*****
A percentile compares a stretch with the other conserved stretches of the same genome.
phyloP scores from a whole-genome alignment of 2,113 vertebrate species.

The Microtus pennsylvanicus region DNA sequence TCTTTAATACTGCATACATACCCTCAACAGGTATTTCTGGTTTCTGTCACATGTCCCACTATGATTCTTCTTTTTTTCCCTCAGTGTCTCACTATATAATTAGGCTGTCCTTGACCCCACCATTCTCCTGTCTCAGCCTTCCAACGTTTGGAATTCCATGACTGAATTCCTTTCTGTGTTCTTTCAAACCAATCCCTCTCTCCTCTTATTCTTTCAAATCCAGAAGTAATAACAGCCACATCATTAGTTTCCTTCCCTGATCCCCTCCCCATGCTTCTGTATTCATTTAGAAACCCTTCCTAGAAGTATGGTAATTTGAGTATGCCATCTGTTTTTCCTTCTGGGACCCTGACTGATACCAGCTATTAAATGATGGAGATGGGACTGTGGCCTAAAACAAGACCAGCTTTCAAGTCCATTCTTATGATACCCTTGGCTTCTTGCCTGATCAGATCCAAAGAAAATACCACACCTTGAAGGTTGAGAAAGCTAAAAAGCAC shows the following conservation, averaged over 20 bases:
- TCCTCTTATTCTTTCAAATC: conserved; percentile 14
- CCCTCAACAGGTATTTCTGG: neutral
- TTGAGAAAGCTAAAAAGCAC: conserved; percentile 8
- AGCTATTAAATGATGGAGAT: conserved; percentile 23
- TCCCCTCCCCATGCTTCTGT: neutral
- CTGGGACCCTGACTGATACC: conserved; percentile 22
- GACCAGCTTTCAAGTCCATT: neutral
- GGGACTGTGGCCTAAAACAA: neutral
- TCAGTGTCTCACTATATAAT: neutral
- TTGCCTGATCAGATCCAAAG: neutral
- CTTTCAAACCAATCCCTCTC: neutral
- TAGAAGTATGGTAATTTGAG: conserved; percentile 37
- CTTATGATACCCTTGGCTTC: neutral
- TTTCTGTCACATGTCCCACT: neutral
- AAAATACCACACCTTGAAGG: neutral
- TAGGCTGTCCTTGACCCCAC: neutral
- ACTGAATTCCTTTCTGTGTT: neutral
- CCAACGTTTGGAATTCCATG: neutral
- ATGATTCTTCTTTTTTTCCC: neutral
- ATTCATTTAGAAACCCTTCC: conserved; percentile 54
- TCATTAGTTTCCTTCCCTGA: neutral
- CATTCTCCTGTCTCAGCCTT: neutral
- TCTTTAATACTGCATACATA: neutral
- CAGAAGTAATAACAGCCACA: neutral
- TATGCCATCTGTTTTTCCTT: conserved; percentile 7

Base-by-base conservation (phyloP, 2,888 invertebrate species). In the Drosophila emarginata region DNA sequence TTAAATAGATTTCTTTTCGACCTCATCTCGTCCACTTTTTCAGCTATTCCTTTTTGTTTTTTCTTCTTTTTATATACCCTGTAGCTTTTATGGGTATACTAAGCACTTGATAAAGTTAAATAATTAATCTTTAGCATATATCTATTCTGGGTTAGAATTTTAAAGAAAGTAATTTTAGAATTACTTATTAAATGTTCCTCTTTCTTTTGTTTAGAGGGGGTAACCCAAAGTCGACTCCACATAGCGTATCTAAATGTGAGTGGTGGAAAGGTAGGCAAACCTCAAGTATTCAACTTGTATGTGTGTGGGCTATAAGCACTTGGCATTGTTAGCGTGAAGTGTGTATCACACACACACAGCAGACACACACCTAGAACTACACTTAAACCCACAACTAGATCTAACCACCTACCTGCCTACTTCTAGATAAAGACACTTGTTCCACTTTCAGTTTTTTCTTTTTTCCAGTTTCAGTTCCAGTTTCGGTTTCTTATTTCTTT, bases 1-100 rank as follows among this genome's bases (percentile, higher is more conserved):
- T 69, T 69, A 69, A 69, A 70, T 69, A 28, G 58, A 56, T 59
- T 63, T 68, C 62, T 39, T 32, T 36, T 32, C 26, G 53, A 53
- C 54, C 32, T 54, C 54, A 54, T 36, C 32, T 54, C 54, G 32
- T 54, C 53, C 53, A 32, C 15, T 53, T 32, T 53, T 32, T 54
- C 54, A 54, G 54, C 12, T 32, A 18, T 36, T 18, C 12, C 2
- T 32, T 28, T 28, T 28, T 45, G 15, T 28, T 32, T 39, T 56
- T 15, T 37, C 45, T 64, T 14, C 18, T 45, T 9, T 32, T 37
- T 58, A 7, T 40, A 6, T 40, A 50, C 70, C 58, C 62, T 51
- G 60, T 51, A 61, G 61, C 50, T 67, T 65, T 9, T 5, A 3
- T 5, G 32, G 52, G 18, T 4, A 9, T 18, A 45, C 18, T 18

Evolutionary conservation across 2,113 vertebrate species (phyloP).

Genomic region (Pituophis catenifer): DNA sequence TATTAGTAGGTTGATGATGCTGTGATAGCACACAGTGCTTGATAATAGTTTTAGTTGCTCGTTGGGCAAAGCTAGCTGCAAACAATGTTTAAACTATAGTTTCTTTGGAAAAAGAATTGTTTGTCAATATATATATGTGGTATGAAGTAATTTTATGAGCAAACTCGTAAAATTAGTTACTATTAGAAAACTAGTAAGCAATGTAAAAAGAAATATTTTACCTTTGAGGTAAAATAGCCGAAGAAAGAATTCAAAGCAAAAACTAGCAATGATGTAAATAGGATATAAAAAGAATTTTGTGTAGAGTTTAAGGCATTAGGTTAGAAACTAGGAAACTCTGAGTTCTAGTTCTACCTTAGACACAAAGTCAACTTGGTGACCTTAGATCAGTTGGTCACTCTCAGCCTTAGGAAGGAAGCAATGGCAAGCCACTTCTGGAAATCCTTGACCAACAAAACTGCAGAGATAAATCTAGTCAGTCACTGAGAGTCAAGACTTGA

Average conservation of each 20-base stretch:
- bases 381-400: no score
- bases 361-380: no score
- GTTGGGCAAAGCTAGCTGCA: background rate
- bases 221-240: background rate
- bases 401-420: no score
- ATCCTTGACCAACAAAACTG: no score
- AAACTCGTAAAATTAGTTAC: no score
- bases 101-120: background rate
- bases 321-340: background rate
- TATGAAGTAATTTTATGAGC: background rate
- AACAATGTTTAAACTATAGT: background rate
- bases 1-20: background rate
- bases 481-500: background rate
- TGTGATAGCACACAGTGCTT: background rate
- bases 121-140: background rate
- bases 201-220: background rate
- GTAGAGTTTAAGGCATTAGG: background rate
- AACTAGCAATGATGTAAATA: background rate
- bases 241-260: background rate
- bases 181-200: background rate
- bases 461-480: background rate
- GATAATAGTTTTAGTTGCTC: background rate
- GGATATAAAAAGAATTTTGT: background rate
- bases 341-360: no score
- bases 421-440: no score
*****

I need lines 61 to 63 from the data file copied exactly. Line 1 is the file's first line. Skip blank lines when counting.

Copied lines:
- bases 241-260: background rate
- bases 181-200: background rate
- bases 461-480: background rate